Social psychologists have long distinguished between “in-groups” and “out-groups.” Out-groups come in different guises. There are some with whom we feel absolutely no affinity; often, we separate ourselves from them by putting them down. But other out-groups are enough like our in-group that, although their identity remains separate from ours, they seem like less of a threat, It is to this second category that the mafia belongs. People who see themselves as “all-American” can be fascinated by Italian mobsters, and even admire them, without worrying that their lives will come into contact with mobsters’ lives. It’s no coincidence that the other glamorized mob figures in the U.S. are Irish: from “The Departed” to the forthcoming Whitey Bulger biopic “Black Mass,” they’re presented as similar enough for sympathy, yet different enough for a false sense of safety to creep in. For reasons of language, culture, and race, members of the Chinese and Russian mob have proven harder to romanticize.
Ultimately, the mob myth depends on psychological distance, a term coined by the New York University psychologist Yaacov Trope to describe the phenomenon of mental distancing that takes place when we separate ourselves from events, people, emotions, or concepts. In some cases, that distance comes naturally. As painful events recede into the past, our perceptions soften; when we physically remove ourselves from emotionally disturbing situations, our emotions cool. In other cases, we need to deliberately cultivate distance—to “gain perspective.” Trope likens it to the old cliché of missing the forest for the trees: you can wander around in the trees forever or, through training or external intervention, realize that you need to step back to see the full vista.
Once attained, psychological distance allows us to romanticize and feel nostalgia for almost anything. It provides a filter, eliminating some details and emphasizing others. We speak of the good old days, hardly ever of the bad. Psychological distance is, among other things, a coping mechanism: it protects against depression and its close cousin, rumination, which pushes us to dwell too long on unpleasant details from the past instead of moving forward. When, instead, we smooth the edges of the past, remembering it as better than it was, we end up hoping for an equally happy future.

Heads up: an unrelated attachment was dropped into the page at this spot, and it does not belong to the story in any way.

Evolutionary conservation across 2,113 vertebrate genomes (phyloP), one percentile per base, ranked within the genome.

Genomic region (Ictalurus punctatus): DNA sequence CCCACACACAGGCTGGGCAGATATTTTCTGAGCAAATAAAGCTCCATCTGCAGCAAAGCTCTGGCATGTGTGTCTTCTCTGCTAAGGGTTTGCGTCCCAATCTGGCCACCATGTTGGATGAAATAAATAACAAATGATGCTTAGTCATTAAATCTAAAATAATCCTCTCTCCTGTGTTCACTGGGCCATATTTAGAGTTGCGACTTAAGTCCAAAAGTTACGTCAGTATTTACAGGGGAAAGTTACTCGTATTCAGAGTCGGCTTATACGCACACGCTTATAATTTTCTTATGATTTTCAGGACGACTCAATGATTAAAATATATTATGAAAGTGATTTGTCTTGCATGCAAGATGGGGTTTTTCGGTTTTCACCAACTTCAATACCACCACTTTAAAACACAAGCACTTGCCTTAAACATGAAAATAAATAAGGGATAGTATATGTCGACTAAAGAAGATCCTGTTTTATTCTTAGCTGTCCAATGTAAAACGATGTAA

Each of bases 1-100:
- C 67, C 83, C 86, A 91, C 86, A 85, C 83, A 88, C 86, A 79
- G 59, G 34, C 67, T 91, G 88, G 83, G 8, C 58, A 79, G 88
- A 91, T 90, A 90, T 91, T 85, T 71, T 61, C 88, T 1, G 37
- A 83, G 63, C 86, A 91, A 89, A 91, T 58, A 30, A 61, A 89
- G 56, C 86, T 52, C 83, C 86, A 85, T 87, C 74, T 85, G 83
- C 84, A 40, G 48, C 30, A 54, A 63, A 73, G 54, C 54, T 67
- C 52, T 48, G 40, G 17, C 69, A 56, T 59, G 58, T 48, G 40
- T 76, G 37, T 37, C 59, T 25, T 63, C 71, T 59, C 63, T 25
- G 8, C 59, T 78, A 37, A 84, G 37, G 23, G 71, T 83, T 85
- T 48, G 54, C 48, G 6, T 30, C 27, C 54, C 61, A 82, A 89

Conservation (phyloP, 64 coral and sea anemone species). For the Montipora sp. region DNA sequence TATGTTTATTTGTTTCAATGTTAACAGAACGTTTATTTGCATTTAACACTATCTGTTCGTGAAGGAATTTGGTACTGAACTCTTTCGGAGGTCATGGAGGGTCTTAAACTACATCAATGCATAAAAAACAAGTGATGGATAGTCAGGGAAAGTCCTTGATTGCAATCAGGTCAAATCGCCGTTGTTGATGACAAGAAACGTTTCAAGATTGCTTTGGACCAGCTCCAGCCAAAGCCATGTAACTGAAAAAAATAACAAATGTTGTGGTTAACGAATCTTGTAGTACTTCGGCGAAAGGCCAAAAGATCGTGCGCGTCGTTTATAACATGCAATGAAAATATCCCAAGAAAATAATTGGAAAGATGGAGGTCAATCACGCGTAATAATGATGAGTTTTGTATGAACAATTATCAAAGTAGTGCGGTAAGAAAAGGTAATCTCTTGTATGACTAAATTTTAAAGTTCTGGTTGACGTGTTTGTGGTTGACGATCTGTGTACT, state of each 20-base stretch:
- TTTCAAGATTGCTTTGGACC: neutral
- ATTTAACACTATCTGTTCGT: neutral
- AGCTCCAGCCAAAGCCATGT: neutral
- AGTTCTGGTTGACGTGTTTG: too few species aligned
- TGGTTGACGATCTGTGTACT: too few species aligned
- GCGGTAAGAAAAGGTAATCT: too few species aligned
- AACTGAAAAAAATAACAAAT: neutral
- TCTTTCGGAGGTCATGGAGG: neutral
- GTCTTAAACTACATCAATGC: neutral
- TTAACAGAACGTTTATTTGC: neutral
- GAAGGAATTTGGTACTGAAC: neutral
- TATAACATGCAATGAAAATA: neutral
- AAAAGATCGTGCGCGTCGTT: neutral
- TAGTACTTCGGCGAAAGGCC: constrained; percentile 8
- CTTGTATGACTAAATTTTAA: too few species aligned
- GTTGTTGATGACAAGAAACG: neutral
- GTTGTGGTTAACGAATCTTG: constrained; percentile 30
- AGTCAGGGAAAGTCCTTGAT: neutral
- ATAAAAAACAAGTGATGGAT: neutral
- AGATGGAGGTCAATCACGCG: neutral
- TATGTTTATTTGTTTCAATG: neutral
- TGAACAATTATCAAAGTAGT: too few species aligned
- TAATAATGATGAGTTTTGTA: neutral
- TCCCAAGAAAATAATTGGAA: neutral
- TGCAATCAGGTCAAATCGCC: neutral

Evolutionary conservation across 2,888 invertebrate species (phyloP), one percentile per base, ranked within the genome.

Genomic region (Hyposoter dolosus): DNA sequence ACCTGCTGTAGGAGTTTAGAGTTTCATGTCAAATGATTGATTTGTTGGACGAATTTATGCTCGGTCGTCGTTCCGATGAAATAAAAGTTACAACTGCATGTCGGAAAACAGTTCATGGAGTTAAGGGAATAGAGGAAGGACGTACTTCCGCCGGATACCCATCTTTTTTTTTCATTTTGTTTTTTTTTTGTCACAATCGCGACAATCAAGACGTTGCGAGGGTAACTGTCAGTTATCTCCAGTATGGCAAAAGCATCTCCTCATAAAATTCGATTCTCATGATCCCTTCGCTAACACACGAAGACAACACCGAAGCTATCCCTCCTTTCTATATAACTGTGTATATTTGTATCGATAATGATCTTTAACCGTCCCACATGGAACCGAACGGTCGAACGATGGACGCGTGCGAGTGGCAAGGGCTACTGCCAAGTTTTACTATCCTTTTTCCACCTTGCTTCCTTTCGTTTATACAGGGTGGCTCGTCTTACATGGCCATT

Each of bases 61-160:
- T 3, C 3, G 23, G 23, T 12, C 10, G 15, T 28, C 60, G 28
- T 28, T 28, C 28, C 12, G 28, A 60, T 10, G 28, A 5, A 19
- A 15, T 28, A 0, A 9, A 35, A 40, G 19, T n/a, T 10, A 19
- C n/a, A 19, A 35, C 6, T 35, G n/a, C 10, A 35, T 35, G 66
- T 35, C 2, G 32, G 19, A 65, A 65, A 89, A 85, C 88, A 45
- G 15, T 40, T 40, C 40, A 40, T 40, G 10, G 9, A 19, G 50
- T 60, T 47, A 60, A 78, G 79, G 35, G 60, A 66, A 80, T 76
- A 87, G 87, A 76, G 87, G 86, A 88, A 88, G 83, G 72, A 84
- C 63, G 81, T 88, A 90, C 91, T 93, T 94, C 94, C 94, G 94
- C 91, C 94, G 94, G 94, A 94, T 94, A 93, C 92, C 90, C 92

But psychological distance doesn’t require time. Under the right conditions, it can flourish in the moment. The psychological distance provided by “otherness” mimics the distance provided by time. It’s not a phenomenon unique to the mafia. It’s easy to glamorize warfare when there is no draft, or to idealize anyone whose life style seems risky and edgy without putting you, personally, at risk—spies and secret agents, rebels without a cause, the beatniks of Jack Kerouac’s “On The Road.” As long as there isn’t an easy-to-recall, factual reminder that brings us down out of the clouds of romanticism, we can glamorize at will. The lives of serial killers offer those concrete reminders: they lurk in neighborhoods like ours, threatening people who could be us. The mob is more abstract: it’s a shadowy, vague “organization” whose illicit dealings don’t really impinge on us. Abstraction lends itself to psychological distance; specificity kills it.
We grant mobsters dignity because we enjoy contemplating the general principles by which they are supposed to have lived: omertà, standing up to unfair authority, protecting your own. Those principles are what you see and hear when you watch Lansky and Luciano’s golden years reënacted in the “The Making of the Mob,” or when you follow Whitey Bulger’s takeover of Boston in “Black Mass.” In the same way, when Meyer II or Elaine Slott speaks to me about the past, I hear echoes of greatness—of lofty ideals and grand ambition, of important principles that the cold world didn’t always uphold. That dinner in Cuba is recalled as an illustration of friendship and family: Lucky was just a man making good, torn from the people he loved so the U.S. could make a political statement. Because they’re related to him, Lucky Luciano’s familiars see him as a principled man worthy of our admiration instead of a criminal deserving of our disdain. Psychological distance allows us to see him this way, too. It makes us part of the family.


This is a book of short stories taken from the things I saw and heard in my childhood in the factory town of Ansonia in southwestern Connecticut.

Most of these stories, or as true as I recall them because I witnessed these events many years ago through the eyes of child and are retold to you now with the pen and hindsight of an older man. The only exception is the story Beat Time which is based on the disappearance of Beat poet Lew Welch. Decades before I knew who Welch was, I was told that he had made his from California to New Haven, Connecticut, where was an alcoholic living in a mission. The notion fascinated me and I filed it away but never forgot it.